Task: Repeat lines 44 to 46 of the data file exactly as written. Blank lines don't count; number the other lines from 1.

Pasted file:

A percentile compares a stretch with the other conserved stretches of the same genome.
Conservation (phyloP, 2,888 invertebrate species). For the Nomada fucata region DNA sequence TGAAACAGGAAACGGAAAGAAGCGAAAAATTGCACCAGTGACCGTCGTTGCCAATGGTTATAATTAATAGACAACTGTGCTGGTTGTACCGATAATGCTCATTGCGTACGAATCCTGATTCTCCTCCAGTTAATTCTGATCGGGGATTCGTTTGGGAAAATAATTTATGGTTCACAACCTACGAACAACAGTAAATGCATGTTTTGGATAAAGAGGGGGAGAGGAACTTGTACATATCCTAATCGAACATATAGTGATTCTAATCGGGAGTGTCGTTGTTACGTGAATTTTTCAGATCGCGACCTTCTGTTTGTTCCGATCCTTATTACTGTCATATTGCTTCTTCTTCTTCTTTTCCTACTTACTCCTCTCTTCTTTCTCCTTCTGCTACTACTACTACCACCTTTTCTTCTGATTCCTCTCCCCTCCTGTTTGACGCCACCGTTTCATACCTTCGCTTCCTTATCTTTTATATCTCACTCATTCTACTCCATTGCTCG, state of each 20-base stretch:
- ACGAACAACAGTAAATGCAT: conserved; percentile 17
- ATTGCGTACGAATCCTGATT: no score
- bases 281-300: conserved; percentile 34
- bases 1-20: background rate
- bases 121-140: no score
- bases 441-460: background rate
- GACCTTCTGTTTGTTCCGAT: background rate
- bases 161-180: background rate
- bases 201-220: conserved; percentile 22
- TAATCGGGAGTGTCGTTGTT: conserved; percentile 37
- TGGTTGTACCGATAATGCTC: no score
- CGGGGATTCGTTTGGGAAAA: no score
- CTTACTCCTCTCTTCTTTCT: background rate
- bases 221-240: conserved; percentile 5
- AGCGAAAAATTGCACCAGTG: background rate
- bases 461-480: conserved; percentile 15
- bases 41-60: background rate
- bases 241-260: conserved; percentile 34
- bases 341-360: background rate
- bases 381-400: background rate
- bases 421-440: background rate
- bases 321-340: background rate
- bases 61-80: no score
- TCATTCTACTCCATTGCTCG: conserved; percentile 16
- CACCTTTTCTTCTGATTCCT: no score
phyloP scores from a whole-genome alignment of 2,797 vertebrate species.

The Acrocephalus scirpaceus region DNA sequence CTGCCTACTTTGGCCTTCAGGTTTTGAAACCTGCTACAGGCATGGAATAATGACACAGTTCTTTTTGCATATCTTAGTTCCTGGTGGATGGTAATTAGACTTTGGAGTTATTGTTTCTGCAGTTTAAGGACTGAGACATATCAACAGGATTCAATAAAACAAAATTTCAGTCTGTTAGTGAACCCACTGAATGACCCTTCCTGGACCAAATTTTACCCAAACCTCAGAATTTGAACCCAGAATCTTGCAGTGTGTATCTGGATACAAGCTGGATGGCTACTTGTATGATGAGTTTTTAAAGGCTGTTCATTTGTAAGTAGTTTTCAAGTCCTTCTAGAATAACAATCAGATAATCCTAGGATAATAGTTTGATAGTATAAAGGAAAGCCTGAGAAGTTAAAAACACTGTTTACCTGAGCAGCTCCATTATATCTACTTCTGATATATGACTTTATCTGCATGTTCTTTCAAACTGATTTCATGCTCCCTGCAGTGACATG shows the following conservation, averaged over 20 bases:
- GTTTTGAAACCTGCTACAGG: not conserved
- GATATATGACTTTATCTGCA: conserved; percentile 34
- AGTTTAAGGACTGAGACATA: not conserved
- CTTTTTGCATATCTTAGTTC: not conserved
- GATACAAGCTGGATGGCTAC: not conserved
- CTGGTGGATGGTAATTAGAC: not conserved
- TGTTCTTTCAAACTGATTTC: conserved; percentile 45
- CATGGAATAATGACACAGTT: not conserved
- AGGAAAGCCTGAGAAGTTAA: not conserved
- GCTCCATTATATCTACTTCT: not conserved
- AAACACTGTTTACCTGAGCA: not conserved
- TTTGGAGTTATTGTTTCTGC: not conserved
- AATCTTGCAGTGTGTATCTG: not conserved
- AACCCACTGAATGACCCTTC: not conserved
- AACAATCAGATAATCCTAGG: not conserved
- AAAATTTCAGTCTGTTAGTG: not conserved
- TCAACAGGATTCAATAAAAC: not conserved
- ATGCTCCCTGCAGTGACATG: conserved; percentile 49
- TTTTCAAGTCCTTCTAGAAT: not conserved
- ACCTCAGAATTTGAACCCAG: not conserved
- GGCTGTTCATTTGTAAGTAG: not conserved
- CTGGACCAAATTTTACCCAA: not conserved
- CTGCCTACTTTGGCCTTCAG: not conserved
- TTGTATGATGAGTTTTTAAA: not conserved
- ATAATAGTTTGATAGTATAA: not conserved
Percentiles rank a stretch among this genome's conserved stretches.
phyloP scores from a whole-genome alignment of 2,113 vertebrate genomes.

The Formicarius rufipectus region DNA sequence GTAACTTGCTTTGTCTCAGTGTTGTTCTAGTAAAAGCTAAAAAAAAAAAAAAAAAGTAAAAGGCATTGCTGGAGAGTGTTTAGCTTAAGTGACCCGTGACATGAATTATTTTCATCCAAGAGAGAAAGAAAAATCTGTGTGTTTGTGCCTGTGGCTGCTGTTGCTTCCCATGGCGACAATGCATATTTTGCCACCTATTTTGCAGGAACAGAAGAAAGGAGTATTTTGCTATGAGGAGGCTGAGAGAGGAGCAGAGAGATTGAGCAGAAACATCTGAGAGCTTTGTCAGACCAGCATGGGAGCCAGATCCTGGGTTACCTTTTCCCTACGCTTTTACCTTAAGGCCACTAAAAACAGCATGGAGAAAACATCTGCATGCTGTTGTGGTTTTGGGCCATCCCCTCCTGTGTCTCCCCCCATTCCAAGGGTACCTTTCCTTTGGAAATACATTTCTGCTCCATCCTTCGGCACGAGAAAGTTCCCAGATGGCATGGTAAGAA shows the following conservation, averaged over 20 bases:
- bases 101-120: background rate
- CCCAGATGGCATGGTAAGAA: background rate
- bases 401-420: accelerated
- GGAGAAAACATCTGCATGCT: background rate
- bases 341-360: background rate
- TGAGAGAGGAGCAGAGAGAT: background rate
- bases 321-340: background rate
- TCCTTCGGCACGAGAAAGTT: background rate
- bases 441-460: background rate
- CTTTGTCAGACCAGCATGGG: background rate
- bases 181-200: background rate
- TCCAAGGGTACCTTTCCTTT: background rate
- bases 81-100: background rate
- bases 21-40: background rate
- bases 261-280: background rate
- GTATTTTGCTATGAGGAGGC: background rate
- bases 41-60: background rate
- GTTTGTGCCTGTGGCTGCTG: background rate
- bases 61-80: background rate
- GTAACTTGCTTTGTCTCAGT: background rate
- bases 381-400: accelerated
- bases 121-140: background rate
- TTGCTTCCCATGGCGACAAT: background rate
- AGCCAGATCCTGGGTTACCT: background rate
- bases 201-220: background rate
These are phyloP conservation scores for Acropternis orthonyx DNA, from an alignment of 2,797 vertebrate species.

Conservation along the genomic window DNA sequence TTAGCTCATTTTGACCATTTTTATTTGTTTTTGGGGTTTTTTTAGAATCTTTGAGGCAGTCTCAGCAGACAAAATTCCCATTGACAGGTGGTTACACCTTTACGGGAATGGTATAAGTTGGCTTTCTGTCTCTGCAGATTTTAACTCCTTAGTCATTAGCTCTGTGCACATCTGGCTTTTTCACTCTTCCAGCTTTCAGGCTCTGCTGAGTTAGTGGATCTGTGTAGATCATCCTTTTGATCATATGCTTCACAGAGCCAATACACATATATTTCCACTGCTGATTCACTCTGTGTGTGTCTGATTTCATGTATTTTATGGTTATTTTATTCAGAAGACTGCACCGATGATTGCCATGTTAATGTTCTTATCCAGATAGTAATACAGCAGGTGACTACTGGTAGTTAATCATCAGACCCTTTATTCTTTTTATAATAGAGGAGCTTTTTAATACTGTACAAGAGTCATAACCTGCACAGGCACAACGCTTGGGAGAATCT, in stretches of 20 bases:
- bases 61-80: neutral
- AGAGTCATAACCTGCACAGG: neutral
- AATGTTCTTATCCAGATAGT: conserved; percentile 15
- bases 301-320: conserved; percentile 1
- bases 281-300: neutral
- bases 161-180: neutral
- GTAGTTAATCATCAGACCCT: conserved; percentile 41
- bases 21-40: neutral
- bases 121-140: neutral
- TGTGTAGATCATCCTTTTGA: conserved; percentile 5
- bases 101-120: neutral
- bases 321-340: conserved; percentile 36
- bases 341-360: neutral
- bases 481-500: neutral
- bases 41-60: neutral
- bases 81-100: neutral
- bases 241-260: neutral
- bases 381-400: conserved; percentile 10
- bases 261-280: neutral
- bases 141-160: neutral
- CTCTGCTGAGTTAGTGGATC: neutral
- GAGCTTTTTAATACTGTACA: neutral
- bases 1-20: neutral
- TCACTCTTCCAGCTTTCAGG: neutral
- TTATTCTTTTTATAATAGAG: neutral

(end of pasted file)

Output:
- AACAATCAGATAATCCTAGG: not conserved
- AAAATTTCAGTCTGTTAGTG: not conserved
- TCAACAGGATTCAATAAAAC: not conserved